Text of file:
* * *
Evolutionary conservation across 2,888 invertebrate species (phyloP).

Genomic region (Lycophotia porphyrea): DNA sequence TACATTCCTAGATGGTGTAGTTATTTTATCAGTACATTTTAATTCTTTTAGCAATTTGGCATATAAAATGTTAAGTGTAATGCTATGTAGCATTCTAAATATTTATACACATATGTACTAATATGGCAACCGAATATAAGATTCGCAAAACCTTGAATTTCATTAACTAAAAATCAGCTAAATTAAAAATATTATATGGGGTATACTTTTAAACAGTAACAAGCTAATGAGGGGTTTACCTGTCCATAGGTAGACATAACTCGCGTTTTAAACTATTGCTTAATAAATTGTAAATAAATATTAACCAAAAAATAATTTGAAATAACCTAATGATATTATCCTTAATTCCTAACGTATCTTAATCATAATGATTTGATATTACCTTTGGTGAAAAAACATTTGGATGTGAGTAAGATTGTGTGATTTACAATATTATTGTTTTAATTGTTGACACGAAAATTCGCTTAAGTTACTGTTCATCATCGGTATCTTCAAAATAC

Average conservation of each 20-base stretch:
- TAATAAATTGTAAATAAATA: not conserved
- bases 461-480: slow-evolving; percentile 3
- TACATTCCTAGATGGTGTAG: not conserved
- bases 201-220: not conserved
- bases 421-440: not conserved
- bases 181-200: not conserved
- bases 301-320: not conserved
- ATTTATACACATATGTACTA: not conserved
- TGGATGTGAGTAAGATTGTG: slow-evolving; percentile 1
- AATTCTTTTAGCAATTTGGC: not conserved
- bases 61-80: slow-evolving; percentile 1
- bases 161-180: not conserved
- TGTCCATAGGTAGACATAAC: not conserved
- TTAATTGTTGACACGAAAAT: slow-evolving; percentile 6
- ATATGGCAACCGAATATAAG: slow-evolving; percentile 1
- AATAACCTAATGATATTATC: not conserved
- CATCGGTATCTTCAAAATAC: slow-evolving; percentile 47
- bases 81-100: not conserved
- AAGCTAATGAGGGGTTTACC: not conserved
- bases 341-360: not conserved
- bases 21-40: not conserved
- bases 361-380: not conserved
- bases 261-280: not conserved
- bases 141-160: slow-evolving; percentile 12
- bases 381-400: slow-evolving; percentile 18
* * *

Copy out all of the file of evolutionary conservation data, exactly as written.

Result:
Evolutionary conservation across 2,888 invertebrate species (phyloP).

Genomic region (Lycophotia porphyrea): DNA sequence TACATTCCTAGATGGTGTAGTTATTTTATCAGTACATTTTAATTCTTTTAGCAATTTGGCATATAAAATGTTAAGTGTAATGCTATGTAGCATTCTAAATATTTATACACATATGTACTAATATGGCAACCGAATATAAGATTCGCAAAACCTTGAATTTCATTAACTAAAAATCAGCTAAATTAAAAATATTATATGGGGTATACTTTTAAACAGTAACAAGCTAATGAGGGGTTTACCTGTCCATAGGTAGACATAACTCGCGTTTTAAACTATTGCTTAATAAATTGTAAATAAATATTAACCAAAAAATAATTTGAAATAACCTAATGATATTATCCTTAATTCCTAACGTATCTTAATCATAATGATTTGATATTACCTTTGGTGAAAAAACATTTGGATGTGAGTAAGATTGTGTGATTTACAATATTATTGTTTTAATTGTTGACACGAAAATTCGCTTAAGTTACTGTTCATCATCGGTATCTTCAAAATAC

Average conservation of each 20-base stretch:
- TAATAAATTGTAAATAAATA: not conserved
- bases 461-480: slow-evolving; percentile 3
- TACATTCCTAGATGGTGTAG: not conserved
- bases 201-220: not conserved
- bases 421-440: not conserved
- bases 181-200: not conserved
- bases 301-320: not conserved
- ATTTATACACATATGTACTA: not conserved
- TGGATGTGAGTAAGATTGTG: slow-evolving; percentile 1
- AATTCTTTTAGCAATTTGGC: not conserved
- bases 61-80: slow-evolving; percentile 1
- bases 161-180: not conserved
- TGTCCATAGGTAGACATAAC: not conserved
- TTAATTGTTGACACGAAAAT: slow-evolving; percentile 6
- ATATGGCAACCGAATATAAG: slow-evolving; percentile 1
- AATAACCTAATGATATTATC: not conserved
- CATCGGTATCTTCAAAATAC: slow-evolving; percentile 47
- bases 81-100: not conserved
- AAGCTAATGAGGGGTTTACC: not conserved
- bases 341-360: not conserved
- bases 21-40: not conserved
- bases 361-380: not conserved
- bases 261-280: not conserved
- bases 141-160: slow-evolving; percentile 12
- bases 381-400: slow-evolving; percentile 18